...and then, you had Herry Monster.  He was blocky-built, almost like Frankenstein's monster, covered with heavy fur, bushy eyebrows, big nose, low gruff voice, and very strong. In short, aside from an occasional fang-toothed extra in a musical number, Herry was easily the most monstrous monster on the block, and probably close to what children at home would perceive that mythical beast under the bed or creature in the closet looked like.  So Herry had the toughest role of any of the monster characters, because unlike Grover and Cookie, he had all the exterior trappings that kids could find frightful - in his first appearances on the show, he does scare others, albeit unintentionally - thus he had the most preconceived notions to overcome. Of course, after being seen bantering with John-John and other kids, performing in Prairie Dawn's little pageants, and showing off his teddy bear Hercules with pride, it didn't take very long for everyone to see his inherent gentleness.

Jerry Nelson will be getting most of his posthumous accolades for the charming, witty Count, but I really feel he should be lauded for his development of Herry as well, because through his vocal delivery and gestures, he was able to make such an outwardly fearsome-looking creature warm and trustworthy. In short, while children gravitated to most of the Sesame Street characters because they looked pleasing and proved it through their personality, Herry won hearts because his sweet personality trumped his intimidating appearance.  His voice suggested an old, grizzled soul, but his curiosity and interplay with humans and Muppets alike showed that he was still very much an excited child in the world, wanting experience.  And I think kids who felt like they weren't as attractive or as confident as the other kids they saw at school or on the playground could understand that and relate to that. Heck, as a big kid today, I know that with my long hair and dark clothes and often glowering demeanor, I can steer away the fools I don't wish to suffer, but I probably scare a lot of other people away that I don't intend to, and that it's by exposing my vulnerabilities that draws folks back in and makes them accept me.  As such, Herry has been my hero for years.  And I always wished I could meet him and tell him how much I learned from him.  Maybe even sing that "M" song with him: since he was a Monster and my name is Marc, and we both love Magnificent Meals, it would have been an appropriate duet:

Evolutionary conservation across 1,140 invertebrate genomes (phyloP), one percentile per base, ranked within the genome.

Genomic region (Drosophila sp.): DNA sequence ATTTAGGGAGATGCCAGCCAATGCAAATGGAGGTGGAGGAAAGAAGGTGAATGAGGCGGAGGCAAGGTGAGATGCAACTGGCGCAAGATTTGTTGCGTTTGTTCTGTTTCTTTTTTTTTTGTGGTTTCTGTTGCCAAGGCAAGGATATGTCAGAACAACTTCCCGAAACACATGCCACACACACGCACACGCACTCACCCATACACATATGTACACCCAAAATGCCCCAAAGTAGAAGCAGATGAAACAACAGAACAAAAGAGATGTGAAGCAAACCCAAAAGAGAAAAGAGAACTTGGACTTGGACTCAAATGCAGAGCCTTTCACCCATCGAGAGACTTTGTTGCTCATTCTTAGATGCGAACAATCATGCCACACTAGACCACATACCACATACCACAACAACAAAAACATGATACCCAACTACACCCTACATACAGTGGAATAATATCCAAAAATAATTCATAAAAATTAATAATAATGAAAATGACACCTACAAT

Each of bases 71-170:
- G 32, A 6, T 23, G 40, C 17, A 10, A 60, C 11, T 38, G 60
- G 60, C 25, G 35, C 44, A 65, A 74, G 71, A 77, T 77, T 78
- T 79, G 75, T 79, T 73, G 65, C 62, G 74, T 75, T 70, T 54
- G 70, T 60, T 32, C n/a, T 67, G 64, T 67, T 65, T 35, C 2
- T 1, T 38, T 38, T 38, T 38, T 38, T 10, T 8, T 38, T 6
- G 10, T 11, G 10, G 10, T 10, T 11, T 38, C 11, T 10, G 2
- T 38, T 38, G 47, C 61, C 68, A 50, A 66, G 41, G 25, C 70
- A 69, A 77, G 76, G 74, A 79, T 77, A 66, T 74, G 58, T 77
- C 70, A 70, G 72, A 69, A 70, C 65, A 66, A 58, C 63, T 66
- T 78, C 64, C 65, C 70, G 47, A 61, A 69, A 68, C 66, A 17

I haven't had a delicious letter M for far too long.

The new generations who have grown up on Elmo and his friends are likely not as familiar with Herry, since because of his longstanding health issues Nelson essentially retired the character in 2004; he's shown up in older clips and appeared in a nonspeaking capacity in recent years, but not much else. With Nelson's passing today, we are left to wonder if he will return.  The Count already has a new hand and voice keeping him alive, Nelson recognized that he was too strong of a character to leave dormant, but I wonder whether anyone else will have the right touch to reinvigorate my favorite Third Monster Through the Door.

For now, sleep well, Herry. Give little Hercules a big hug for me.

Monday, August 20, 2012